To mark the fifth anniversary of the launch of Urban Omnibus, we look at themes that have emerged in our content over time and think about what those threads reveal about the needs, desires, and priorities of the city today.
The physical city and its lived experience exist together in a reciprocal relationship: neighborhood character evolves as both built form and the local community change; a specific park bench, passed by without notice by many, might hold great significance to a couple who happened to meet there; a tragedy that destroys buildings as well as lives demands new structures and spaces that allow us to remember while we reshape and rebuild. In the first in a series of Forum posts that identify themes that have arisen within content published in Urban Omnibus’ first five years, today we look at Meaning and Memory.
For the particularly religious, great significance rests in one’s relationship to the divine, one’s practice, and the community that often arises among common followers of a faith. More often than not, this occurs within a specific space — but that space need not be a cathedral, temple, synagogue, or mosque. In her analysis of religious practice in the immigrant populations in New York City, Matilde Cassani came across an extraordinary variety of “Sacred Spaces in Profane Buildings,” including a former Gucci storefront and an old brick apartment building. Such retrofitting of spaces into sites of worship not only demands interesting architectural improvisations; it also speaks to a contemporary urban reality of displacement and adaptation.
In her many years as a documentarian and journalist of New York, Constance Rosenblum has focused on another notably important space for individuals: their homes. While much of the city may appear gratuitously public, Rosenblum visits some of the many spaces hidden from view. In “City of Stories,” she reveals the value of the individual story in creating a larger narrative of New York City and discusses her own rather storied career bringing them to the world.
In the winning submission of our first essay competition, “Transgressing the Grid: Adventures On (and Off) Manhattan Island,” Phillip Kay recounts a personal history of acting within and moving against the logic of Manhattan’s street grid, one interpretation of New York City among infinite others. Kay illustrates how an “anomaly in the urban system,” whether a little known passageway through a Midtown skyscraper or the freeing adjacency of navigable water, serve as concrete markers of experience in the personal and collective memory of the city.
Experiences with the ability to embed the city’s spaces with meaning is the medium of choice for the performance collective Odyssey Works, which creates one-time immersive experiential performances for an audience of one person. In “The City for an Audience of One,” Odyssey Works co-founder Abraham Burickson discusses how his group uses sites of personal significance, sites of particular public imagination, and performance geared toward the audience to “make the spaces of the city more luminous.”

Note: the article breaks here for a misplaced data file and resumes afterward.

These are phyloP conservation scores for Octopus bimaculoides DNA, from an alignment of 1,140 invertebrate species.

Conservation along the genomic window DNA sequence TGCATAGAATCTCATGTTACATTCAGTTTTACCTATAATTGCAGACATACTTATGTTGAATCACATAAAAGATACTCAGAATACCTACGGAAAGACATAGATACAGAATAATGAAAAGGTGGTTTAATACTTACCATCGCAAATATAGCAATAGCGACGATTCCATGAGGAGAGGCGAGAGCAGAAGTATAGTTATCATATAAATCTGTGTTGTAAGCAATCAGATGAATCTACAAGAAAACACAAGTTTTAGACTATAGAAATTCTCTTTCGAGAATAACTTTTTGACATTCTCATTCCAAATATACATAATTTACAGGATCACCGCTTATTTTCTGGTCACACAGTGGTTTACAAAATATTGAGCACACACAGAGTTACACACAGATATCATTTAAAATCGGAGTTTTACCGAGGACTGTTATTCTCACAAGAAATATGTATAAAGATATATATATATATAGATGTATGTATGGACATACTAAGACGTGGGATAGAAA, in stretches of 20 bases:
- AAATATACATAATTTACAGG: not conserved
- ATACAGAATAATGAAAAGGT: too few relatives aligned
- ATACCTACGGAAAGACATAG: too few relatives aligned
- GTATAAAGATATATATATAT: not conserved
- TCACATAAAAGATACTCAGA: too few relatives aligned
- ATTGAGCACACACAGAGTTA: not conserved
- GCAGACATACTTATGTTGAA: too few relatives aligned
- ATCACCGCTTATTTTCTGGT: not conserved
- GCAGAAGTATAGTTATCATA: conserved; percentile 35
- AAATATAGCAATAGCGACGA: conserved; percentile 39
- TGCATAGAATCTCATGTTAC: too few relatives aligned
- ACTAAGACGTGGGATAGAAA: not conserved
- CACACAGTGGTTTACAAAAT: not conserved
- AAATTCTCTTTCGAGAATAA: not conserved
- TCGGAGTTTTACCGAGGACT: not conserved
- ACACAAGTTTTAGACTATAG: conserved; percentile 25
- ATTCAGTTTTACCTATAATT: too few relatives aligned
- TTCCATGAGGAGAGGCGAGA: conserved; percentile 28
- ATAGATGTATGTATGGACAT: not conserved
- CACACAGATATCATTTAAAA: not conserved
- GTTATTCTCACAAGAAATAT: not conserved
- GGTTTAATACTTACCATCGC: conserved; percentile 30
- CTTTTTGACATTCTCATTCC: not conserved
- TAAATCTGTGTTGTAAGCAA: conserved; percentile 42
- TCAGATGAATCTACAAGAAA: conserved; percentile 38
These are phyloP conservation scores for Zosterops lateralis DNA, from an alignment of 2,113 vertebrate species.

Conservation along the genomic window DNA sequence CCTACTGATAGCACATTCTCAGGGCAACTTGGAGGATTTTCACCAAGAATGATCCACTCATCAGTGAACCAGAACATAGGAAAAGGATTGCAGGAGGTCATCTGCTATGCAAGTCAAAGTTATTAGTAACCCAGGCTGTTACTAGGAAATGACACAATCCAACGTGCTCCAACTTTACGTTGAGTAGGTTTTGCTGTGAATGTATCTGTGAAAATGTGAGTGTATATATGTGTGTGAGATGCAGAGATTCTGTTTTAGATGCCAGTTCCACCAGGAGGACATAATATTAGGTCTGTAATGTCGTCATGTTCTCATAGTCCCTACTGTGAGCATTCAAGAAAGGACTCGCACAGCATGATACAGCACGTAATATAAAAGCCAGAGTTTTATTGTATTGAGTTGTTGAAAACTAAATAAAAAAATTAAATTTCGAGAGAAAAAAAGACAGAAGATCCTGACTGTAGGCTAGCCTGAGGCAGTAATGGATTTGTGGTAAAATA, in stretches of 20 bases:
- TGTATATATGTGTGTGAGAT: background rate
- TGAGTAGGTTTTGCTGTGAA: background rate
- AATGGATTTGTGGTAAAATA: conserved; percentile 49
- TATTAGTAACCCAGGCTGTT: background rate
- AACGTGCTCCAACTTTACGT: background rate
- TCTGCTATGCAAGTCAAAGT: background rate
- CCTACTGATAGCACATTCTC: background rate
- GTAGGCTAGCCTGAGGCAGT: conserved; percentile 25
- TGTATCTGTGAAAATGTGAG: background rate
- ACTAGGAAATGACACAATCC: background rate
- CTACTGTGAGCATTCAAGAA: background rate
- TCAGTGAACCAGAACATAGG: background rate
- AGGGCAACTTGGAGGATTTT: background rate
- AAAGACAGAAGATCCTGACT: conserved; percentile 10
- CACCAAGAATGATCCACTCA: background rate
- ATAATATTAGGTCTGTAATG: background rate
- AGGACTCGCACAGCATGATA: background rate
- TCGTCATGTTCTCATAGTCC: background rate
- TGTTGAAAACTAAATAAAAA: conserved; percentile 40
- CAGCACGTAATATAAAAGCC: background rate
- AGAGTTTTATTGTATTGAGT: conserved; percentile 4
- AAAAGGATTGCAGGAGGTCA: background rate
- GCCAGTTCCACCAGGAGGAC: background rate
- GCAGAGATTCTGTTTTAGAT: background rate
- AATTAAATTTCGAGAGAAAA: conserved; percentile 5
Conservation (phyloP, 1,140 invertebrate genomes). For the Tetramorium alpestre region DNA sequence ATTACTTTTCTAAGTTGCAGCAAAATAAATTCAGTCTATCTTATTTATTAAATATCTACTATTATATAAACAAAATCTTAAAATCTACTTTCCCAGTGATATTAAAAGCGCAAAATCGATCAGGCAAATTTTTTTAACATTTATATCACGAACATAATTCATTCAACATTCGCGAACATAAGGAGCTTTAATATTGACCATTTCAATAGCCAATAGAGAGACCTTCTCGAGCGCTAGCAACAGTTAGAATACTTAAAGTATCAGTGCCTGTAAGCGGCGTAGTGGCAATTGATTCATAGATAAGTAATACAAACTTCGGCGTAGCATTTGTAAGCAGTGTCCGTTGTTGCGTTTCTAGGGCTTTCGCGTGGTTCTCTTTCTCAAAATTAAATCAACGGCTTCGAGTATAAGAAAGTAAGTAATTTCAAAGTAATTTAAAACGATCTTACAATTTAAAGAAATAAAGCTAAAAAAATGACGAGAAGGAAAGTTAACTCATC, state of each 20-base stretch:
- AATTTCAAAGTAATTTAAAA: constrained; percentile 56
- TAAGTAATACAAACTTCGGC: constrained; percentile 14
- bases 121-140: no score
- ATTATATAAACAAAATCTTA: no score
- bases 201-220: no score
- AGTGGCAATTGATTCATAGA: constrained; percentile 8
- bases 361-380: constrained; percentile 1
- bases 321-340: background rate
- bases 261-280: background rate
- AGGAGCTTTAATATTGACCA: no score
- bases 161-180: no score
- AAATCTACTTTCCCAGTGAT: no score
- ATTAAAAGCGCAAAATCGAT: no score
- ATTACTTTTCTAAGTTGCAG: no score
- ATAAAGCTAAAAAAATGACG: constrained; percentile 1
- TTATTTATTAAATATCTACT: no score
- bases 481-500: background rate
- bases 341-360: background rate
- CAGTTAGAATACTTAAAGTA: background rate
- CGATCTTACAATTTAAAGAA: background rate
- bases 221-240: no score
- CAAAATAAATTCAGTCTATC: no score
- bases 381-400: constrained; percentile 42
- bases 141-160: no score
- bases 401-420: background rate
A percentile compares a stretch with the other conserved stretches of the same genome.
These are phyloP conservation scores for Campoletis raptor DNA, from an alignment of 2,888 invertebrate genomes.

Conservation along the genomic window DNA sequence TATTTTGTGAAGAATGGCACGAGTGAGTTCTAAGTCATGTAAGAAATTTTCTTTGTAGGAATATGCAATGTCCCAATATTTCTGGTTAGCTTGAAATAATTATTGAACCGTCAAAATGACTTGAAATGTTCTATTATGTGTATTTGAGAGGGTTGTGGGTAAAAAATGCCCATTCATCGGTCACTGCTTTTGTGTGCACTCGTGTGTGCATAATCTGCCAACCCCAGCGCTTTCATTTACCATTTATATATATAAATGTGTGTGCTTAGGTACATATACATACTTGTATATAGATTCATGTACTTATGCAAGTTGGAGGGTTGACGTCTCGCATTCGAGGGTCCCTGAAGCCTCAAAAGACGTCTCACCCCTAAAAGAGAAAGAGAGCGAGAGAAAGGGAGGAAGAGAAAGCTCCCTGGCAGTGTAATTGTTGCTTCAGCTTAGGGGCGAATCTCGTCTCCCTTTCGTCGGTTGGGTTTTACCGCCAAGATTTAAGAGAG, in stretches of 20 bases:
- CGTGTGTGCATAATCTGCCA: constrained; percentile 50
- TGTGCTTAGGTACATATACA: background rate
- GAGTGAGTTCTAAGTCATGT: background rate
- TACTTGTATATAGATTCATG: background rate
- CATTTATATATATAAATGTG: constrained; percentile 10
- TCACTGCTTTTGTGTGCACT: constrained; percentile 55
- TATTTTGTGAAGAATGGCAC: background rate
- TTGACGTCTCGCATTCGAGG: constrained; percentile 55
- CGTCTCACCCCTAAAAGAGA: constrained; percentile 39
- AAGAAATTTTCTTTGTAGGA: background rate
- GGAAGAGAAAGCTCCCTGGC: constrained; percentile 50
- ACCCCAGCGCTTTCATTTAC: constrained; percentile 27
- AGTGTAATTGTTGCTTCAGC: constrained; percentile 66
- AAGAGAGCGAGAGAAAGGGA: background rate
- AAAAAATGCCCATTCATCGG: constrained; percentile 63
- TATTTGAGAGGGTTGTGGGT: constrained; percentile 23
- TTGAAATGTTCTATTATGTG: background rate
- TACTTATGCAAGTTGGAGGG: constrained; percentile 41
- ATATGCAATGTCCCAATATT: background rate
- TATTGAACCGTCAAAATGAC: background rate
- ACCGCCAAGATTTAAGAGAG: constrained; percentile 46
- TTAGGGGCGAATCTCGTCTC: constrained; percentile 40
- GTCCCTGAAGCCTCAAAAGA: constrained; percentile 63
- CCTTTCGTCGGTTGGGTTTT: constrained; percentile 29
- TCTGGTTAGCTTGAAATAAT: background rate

Ephemerality is also central to an unconventional memorial to the Triangle Factory Fire, one of the city’s great tragedies and an event with outsize influence on contemporary safety requirements and workers’ legal protections. Eschewing the permanence of a traditional memorial, the Triangle Fire Open Museum installs objects and photographs from its Open Archive throughout the city, integrating a dialogue with the objects into the daily experience of unknowing museum-goers and creating moments of reflection within the flow of other activities.
As with the Triangle Factory Fire, disaster is often a catalyst for consideration of what was and what should be. In “Lessons from Rockaway: What to Save from the Flood,” Yael Friedman tells the story of the people, community, and culture of the peninsula her family calls home. In the context of post-Sandy and post-9/11 press coverage that, according to Friedman, generally puts forth a simplistic or inaccurate narrative of peninsula, she urges us to consider “what kind of life exactly would be retreating” if some plans for the areas future were realized.
The memory of a neighborhood, like Friedman’s of Rockaway, is long in a city like New York, but that memory also competes with itself. As Nancy Biberman, the founder and president of community development organization WHEDco, notes, the history of the Bronx does not start with the dark days of the 1970s. In her work meeting the needs of local residents in the South Bronx — whether that’s through constructing affordable housing, attracting retailers to empty storefronts, or providing access to health services — Biberman sees a role for reminding residents of the rich cultural history, replete with musical fusions and tight-knit communities, of their neighborhood.
The views expressed here are those of the authors only and do not reflect the position of The Architectural League of New York.